The Syrian Democratic Forces have cleared 90 percent of the strategic city of “Islamic State” militants. Manjib had been “a citadel of foreign terrorists,” said a spokesman for the US-led coalition against the group.
The UK-based Syrian Observatory for Human Rights on Saturday said an alliance of Kurdish and Arab fighters took control of the “Islamic State” (IS) stronghold Manbij near the Turkish border.
“The Syrian Democratic Forces (SDF) took control of Manbij on Saturday and are combing the city in search of the last remaining jihadists,” the Observatory said.
Around 90 percent of the city had been cleared of the IS fighters, but skirmishes continue in parts of the city, including the center, SDF-allied Manbij military council spokesman Sharfan Darwish told Reuters news agency.
In May, the SDF launched a major offensive in and around Manbij to sever the key transit point in the militant group’s supply route from the Turkish border to Raqqa, its de facto capital.
Backed by US airstrikes, the SDF surrounded the city in June. However, the alliance of anti-IS Syrian groups, including Kurdish YPG fighters, faced setbacks as the militant group fought back using suicide bombers and car bombs.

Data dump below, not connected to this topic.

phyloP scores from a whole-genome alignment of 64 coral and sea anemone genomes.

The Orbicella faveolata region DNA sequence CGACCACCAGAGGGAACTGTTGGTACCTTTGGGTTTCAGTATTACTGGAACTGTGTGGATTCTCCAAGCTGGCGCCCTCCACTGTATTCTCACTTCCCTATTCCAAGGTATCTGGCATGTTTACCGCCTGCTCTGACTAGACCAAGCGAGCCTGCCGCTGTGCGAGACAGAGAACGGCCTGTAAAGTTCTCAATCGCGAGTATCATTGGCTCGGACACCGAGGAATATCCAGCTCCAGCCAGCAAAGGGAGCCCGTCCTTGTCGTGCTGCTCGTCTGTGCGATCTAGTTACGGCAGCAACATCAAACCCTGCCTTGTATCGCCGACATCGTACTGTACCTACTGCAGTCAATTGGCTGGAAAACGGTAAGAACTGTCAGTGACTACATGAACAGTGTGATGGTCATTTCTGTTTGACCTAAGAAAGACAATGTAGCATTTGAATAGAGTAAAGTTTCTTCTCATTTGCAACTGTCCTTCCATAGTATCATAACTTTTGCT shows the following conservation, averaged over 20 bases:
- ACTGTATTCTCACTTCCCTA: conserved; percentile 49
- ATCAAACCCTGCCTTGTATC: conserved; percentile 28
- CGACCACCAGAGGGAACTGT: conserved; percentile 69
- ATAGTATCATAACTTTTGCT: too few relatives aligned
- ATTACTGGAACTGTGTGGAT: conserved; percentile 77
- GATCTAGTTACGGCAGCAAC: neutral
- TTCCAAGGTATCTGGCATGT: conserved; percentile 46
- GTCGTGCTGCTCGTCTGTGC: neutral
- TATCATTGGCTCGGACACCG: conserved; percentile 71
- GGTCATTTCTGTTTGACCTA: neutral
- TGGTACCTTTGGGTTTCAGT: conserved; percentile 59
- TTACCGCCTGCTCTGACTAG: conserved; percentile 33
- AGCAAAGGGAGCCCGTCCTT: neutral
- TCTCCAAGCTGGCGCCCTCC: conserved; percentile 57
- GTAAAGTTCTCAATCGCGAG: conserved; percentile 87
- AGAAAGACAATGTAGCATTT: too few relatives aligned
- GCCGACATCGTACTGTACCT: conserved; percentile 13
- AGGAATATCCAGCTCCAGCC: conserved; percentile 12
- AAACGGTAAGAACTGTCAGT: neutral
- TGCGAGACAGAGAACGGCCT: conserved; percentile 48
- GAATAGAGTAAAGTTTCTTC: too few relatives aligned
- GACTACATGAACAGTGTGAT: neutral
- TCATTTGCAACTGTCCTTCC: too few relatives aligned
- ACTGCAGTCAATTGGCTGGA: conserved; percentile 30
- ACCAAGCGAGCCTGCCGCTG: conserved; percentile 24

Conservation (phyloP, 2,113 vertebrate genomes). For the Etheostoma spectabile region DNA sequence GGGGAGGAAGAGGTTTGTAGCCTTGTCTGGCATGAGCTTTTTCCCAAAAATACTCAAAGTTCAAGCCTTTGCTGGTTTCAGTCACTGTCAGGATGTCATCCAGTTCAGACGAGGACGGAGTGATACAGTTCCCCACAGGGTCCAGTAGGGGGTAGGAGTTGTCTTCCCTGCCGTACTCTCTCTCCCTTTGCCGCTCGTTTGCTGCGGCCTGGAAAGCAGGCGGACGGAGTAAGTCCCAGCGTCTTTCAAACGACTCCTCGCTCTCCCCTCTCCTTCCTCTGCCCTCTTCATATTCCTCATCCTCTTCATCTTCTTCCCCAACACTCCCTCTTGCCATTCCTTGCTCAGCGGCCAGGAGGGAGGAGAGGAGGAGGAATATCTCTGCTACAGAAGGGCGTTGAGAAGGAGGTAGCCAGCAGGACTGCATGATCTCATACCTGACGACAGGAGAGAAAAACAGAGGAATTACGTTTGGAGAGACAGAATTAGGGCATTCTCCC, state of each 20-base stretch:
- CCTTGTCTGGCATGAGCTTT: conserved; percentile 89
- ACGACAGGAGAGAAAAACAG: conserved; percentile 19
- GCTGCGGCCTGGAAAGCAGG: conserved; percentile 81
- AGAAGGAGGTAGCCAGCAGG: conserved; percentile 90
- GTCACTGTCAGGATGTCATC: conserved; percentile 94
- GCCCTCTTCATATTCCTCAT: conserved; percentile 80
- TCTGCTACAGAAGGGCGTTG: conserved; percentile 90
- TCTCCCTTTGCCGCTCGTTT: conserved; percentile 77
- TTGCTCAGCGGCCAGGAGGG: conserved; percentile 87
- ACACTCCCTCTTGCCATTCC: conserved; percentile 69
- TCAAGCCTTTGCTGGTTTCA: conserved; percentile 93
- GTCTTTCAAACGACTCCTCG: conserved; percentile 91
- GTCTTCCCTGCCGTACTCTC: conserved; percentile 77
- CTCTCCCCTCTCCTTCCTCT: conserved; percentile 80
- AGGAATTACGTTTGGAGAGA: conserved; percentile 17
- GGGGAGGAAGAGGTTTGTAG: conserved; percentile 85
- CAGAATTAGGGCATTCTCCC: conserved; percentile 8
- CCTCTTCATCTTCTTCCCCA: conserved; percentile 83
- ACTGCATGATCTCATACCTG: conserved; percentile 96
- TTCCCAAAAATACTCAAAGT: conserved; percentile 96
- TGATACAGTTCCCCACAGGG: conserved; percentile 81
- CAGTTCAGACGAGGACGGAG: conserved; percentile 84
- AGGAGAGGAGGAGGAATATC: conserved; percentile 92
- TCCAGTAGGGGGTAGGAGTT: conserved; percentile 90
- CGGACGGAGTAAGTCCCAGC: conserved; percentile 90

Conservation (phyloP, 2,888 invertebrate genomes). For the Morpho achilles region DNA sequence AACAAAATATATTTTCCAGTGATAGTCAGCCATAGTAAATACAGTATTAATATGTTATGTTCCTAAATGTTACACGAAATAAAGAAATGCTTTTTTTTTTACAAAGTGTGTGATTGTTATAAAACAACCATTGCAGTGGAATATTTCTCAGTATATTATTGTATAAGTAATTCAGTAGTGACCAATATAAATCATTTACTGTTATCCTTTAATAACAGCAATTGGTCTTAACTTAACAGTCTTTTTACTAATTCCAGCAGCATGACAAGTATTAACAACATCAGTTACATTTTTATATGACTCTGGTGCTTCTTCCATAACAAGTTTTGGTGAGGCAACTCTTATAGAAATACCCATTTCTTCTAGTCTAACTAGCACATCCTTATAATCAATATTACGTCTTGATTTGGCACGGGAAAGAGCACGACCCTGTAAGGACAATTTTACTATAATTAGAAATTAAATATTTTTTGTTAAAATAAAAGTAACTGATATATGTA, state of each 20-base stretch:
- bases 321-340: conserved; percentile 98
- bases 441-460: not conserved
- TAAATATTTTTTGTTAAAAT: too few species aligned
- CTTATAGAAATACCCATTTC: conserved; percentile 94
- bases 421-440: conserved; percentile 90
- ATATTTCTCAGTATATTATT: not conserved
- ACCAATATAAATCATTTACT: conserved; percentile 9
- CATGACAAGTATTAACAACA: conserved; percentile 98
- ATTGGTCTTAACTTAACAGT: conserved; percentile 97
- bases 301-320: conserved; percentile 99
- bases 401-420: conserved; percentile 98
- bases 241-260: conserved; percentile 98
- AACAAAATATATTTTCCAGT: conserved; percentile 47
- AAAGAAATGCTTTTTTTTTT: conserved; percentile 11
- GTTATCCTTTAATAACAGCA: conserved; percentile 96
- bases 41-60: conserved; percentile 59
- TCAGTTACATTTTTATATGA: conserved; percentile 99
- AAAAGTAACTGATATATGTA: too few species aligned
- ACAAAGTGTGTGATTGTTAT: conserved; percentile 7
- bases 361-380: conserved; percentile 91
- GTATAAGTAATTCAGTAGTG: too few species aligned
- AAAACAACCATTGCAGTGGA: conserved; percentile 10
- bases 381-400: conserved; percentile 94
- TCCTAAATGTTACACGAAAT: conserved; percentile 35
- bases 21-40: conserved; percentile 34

The offensive witnessed a series of successes in August, with US-led coalition spokesman Mark McGurk saying the militant group’s defenses had been degraded “in what had been a citadel of foreign terrorists.”
Aleppo’s rebels make gains
Meanwhile, rebels and allied Islamists on Saturday captured key government territory south of Aleppo in a bid to cut off regime forces laying siege on the city.
“The Army of Conquest on Saturday took control of the armament school, where there is a large amount of ammunitions, and a large part of the artillery school” at a military academy south of Aleppo, the Observatory said.
A coalition of rebel groups and Islamists “is about to cut off, by gunfire, the supply route into government-controlled districts,” added Observatory chief Rami Abdel Rahman.
Regime forces late July cut off the only supply line into rebel-held areas of Aleppo, prompting fears that the humanitarian disaster on the ground would take a turn for the worst.
At least 280,000 people have been killed and half the population displaced since 2011, when government forces launched a violent crackdown against peaceful protesters calling for President Bashar al-Assad to step down.
ls/rc (Reuters, AP, AFP)